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If someone with no night vision were in the cockpit of a nocturnal flight, that person's situation would resemble Instrument Flight Rules. Am I correct? So:

  1. In theory, can someone lacking night vision operate an aircraft with no more danger than a pilot on IFR?

  2. Can someone lacking night vision get a pilot's licence?

An answer that is valid for India, China, EU or the US is appreciated

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  • $\begingroup$ Add jurisdiction please $\endgroup$
    – ymb1
    May 12 '21 at 12:18
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    $\begingroup$ You still have to see to take off, land, and do ground operations. $\endgroup$
    – Ron Beyer
    May 12 '21 at 12:19
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    $\begingroup$ Are there people with “no night vision” as a permanent condition? I’ve never heard of that, but if so, I’d expect it to be handled by a limitation on their medical certificate. $\endgroup$
    – StephenS
    May 12 '21 at 12:35
  • $\begingroup$ If your vision is so bad that you can not see at night, then it would also be compromised during the day, and you could not hold a medical certificate. This question should be closed. $\endgroup$ May 12 '21 at 13:54
  • $\begingroup$ @MikeSowsun How would it be compromised in the day? $\endgroup$
    – Abdullah
    May 12 '21 at 13:57
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The name of the condition is nyctalopia. I found it mentioned by the UK's CAA (sorry it doesn't match your array of jurisdictions, but maybe this information will lead to more):

If the pilot is found to have a demonstrable nyctalopia, a medical flight or simulator test may be required, depending on the degree of severity. For pilots with demonstrated nyctalopia enough to cause concerns for night flying, a VCL limitation will be required.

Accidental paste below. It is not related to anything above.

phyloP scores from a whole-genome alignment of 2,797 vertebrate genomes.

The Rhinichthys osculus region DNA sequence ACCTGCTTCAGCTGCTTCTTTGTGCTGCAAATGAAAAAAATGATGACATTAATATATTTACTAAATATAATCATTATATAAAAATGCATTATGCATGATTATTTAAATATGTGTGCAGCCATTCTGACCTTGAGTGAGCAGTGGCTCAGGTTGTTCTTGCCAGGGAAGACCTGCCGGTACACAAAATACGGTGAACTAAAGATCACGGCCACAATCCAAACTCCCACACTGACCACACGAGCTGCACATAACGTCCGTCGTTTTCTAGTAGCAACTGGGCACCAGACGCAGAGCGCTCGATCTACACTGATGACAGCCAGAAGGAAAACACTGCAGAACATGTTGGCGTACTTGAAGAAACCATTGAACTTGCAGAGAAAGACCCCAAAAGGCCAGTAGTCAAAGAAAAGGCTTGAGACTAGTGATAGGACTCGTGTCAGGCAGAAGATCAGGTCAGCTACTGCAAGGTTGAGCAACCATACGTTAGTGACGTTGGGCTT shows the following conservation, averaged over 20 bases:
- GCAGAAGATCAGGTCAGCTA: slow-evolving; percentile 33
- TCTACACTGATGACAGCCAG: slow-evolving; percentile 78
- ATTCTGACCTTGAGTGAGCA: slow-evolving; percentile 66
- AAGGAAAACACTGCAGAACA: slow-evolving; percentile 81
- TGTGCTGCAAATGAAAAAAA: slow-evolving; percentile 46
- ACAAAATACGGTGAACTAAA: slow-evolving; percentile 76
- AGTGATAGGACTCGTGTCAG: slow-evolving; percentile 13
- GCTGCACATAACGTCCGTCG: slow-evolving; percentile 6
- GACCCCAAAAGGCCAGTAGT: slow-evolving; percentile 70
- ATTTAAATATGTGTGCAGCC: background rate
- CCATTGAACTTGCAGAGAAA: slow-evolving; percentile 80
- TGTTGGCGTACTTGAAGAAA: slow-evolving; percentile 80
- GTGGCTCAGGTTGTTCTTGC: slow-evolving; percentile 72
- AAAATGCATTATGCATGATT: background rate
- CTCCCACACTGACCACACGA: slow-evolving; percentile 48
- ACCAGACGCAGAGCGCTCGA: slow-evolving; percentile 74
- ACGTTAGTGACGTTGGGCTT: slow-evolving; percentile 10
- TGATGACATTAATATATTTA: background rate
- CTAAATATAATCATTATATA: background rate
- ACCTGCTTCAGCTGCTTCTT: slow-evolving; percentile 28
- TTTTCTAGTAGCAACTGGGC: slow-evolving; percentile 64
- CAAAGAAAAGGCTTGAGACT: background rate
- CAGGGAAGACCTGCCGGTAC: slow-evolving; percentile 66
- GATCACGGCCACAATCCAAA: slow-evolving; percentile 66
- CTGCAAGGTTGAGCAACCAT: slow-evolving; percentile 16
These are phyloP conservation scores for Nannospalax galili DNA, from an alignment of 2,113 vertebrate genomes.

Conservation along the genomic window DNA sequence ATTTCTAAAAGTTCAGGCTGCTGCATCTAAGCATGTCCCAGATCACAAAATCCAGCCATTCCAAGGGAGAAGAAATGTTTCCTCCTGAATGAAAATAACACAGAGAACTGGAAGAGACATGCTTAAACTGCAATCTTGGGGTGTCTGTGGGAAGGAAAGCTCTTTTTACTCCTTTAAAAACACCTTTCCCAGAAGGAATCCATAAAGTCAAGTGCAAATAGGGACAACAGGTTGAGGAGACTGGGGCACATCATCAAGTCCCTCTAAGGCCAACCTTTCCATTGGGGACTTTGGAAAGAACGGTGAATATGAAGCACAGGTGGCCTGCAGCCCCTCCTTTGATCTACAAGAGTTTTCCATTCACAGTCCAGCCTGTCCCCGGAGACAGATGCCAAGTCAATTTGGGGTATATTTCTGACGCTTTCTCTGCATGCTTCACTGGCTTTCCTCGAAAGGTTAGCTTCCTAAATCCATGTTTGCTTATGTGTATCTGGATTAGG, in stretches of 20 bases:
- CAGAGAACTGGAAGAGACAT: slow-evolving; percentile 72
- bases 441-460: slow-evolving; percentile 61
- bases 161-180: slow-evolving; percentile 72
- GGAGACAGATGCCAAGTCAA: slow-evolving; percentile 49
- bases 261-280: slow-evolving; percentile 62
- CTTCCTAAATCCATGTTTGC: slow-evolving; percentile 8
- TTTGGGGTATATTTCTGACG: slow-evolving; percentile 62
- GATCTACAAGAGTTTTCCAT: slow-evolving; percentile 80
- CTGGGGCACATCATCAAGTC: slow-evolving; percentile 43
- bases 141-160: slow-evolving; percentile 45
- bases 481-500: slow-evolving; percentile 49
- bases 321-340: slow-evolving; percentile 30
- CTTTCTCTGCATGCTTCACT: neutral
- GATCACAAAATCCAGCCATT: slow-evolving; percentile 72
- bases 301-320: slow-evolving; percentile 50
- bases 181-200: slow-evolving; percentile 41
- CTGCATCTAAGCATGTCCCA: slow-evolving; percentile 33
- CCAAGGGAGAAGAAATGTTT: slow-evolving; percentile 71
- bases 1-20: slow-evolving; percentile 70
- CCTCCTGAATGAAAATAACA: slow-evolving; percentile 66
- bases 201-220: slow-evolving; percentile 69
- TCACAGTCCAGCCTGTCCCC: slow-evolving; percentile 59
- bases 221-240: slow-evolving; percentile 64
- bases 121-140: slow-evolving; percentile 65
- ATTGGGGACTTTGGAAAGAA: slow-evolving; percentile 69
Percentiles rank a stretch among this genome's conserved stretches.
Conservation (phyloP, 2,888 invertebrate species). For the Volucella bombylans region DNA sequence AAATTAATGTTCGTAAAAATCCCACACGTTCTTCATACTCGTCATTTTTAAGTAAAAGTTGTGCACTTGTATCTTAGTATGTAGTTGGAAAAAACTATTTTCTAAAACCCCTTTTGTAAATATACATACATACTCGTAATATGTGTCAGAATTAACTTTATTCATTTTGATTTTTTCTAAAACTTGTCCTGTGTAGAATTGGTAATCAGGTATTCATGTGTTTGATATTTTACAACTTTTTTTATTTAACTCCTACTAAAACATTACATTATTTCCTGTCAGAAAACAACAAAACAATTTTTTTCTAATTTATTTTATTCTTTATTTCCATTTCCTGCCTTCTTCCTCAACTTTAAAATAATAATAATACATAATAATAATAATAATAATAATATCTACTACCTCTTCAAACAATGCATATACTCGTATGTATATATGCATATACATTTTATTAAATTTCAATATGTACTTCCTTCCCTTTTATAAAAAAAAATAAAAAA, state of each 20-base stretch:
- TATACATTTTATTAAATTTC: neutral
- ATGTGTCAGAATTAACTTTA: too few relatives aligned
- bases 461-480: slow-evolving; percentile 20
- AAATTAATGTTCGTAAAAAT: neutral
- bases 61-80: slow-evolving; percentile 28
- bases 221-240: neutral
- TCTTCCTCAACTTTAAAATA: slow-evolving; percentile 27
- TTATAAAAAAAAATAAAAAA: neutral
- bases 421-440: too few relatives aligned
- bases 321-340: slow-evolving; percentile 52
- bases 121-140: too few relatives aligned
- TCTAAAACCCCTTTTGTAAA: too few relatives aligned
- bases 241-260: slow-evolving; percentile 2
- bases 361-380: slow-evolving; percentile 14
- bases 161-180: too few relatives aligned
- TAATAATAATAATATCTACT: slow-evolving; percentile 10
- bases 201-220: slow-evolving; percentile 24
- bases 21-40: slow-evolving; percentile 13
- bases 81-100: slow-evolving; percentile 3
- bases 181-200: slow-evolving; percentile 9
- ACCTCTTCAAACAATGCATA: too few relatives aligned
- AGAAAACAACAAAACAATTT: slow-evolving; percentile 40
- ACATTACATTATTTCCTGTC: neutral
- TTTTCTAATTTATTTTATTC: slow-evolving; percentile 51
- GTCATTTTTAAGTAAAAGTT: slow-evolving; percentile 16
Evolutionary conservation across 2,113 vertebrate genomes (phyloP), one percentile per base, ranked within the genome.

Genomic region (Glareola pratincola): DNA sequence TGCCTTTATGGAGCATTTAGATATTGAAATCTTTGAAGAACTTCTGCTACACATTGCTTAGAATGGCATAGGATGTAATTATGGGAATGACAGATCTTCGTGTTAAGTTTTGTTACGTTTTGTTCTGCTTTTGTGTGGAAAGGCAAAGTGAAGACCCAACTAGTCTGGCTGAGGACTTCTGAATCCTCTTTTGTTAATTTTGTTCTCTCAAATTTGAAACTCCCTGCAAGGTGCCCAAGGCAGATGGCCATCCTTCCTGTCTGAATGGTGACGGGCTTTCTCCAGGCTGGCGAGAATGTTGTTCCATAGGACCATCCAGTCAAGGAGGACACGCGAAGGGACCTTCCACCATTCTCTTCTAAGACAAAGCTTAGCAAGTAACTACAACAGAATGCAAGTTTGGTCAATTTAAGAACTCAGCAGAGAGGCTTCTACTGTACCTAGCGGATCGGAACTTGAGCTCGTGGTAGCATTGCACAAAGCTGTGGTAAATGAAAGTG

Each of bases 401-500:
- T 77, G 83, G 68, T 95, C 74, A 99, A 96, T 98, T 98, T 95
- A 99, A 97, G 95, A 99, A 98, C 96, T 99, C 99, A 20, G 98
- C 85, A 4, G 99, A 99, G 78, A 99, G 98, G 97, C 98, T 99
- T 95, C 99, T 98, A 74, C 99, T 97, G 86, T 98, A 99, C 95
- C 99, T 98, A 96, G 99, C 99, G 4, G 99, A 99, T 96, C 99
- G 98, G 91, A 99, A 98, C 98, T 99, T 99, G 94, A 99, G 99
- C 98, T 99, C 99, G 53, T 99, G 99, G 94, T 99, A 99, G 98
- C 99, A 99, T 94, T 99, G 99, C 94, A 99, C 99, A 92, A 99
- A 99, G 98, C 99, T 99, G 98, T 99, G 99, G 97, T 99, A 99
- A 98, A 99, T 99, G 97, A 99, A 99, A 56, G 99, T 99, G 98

caa.co.uk

"VCL" being a daytime-only limitation, which would typically not allow a Class 1.

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This answer is valid for EASA jurisdiction.

If someone with no night vision were in the cockpit of a nocturnal flight, that person's situation would resemble Instrument Flight Rules. Am I correct?

Only to some minor extent, because at night VMC, you still see a lot around you. Surface lights, quite often horizon line, sometimes backlit layer of clouds above you etc. You have some kind of perspective around you, limited, comparing to day VMC, but much less disorienting than IMC. This is why night rating requires 5 hours of practice and some theory (8 hrs, IIRC) whilst instrument rating (IR) minimum is 45 hours, plus about 4 months of theory (talking about PPL ratings now).

In EASA member states at least, night rating and instrument rating are not dependent on each other. You can acquire night rating only or IR only. Or both.

In theory, can someone lacking night vision operate an aircraft with no more danger than a pilot on IFR?

There is no «night vision» at least in EASA terminology. If you are referring to VCL mark (limitation to fly during daytime hours only + civil twilight) in your medical, then you are probably not color safe (like I am). Color blindness, mild or severe, as far as I know, is the most frequent reason for getting VCL mark.